This can involve a form-filling exercise, where the doctor asks how much alcohol you drink per week as you quickly try to remember the safe limits – then perform a swift mental calculation of how many pints or glasses of wine you had and divide the total by three.
They’ll also enquire whether you smoke and if so how many per day – but what the doctor tends not to ask is: “How much exercise do you take?”
The reason for this is they were never trained to ask the question – at undergraduate level where the subject of exercise is hardly touched upon, to junior doctors being trained in hospital, the subject of physical activity is rarely broached. It’s not something a GP writes a prescription for, so doesn’t form part of the normal “chat, script, take two tablets to start and off to the chemist you pop” scenario.
However, there is a paradigm shift towards the part physical activity plays in key aspects of health and in particular illness prevention. This is known as exercise medicine and has the potential to bring huge benefits to the NHS in Scotland.
Doctors from the Faculty of Sport and Exercise Medicine (FSEM) UK, including Dr Niall Elliott who was the Team GB chief medical officer at the Rio Olympics, believe all medical professionals should now be asking about the physical activity of patients at every opportunity.
They believe we should be less obsessed with size and body mass index (BMI) and should be looking at overall cardiovascular fitness as a better indicator of how healthy a person is.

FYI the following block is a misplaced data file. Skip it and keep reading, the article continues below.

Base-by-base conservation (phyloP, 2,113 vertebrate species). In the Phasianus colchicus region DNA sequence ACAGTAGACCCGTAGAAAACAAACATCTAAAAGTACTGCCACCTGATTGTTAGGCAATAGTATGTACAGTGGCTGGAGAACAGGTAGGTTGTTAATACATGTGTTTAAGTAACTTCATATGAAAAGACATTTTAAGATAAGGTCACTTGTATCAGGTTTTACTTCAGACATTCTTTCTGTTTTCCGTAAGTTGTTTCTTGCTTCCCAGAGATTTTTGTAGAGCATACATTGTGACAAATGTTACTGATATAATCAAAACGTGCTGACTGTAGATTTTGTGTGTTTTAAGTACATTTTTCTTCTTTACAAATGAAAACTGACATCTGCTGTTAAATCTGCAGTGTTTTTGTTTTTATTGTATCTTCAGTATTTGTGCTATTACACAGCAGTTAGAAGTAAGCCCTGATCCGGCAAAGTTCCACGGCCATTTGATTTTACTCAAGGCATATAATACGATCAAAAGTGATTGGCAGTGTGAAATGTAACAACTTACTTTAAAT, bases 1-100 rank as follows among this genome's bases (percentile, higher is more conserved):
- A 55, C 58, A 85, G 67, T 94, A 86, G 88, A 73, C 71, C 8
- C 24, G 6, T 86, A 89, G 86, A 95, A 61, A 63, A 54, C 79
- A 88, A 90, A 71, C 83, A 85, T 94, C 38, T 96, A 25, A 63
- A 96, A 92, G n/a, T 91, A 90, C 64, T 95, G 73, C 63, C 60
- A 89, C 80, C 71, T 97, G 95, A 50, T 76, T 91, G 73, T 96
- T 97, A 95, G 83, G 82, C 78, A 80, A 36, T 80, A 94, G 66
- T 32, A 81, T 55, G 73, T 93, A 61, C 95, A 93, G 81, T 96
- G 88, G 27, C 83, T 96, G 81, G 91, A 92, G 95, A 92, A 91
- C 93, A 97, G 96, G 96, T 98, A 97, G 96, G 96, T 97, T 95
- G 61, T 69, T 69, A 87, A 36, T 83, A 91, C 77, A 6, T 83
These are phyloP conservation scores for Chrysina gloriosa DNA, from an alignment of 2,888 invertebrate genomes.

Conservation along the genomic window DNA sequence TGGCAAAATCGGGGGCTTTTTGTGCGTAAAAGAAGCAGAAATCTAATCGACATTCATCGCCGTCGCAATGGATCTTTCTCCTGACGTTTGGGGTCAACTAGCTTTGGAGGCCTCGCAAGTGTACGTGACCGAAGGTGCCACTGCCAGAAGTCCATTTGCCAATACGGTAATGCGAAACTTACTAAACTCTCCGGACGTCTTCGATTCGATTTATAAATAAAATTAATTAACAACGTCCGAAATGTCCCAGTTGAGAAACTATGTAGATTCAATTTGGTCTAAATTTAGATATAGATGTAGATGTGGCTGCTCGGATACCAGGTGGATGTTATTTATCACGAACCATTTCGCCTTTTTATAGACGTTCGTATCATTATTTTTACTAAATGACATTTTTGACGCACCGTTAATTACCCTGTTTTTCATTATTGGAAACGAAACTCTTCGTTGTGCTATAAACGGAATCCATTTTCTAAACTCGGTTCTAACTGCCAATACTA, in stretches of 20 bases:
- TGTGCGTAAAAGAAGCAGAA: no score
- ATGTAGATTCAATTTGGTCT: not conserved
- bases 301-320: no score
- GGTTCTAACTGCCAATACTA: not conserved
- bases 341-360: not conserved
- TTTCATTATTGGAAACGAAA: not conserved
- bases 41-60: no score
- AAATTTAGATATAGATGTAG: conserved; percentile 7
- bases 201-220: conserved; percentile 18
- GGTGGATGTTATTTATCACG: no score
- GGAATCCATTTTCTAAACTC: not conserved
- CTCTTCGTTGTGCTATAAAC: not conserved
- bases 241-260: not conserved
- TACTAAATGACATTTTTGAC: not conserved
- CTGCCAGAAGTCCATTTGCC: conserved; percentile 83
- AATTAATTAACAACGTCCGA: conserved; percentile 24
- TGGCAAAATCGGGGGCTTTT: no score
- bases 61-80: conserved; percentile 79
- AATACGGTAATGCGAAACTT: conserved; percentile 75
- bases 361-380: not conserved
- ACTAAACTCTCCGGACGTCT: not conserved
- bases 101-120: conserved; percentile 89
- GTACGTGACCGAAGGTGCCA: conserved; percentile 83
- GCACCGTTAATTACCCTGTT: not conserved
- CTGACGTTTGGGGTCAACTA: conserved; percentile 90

Commentators have pointed out that BMI is purely a measure of weight and doesn’t distinguish between muscle and fat. There are many big athletes including Six Nations prop forwards who turn BMI on it’s head by proving you can be fat and fit. However you “can’t out-run a bad diet” and nutrition has a vital role.
Medical experts like Dr Elliott believe exercise should be prescribed as part of primary prevention which stops an illness from happening and secondary prevention which assists in treating a particular illness like diabetes, with some 600,000 Scots at risk of the condition and cardiovascular disease.
This ties in with thinking around musculoskeletal medicine that advocates regular exercise as a way of actually reducing pain and stiffness in joints and forms part of the conversation around the treatment of arthritis.
A survey out this week showed that a quarter of people have put off doing exercise because of joint pain. Arthritis Research UK found that 49,000 of respondents said they have or have had joint pain.
Of these, 51 per cent said the pain had put them off doing exercise. But the charity, backed up by health professionals, said research has shown that regular exercise can actually reduce pain and stiffness in joints.
The Scottish Government recognise the contribution physical activity can make to our personal, community and national wellbeing and are committed to delivering that vision. However, more needs to be done in Scotland where we lag behind England in having dedicated sports and exercise medicine consultants working in the NHS.
This may sound like common sense but anything that brings people together to improve their health is worth doing.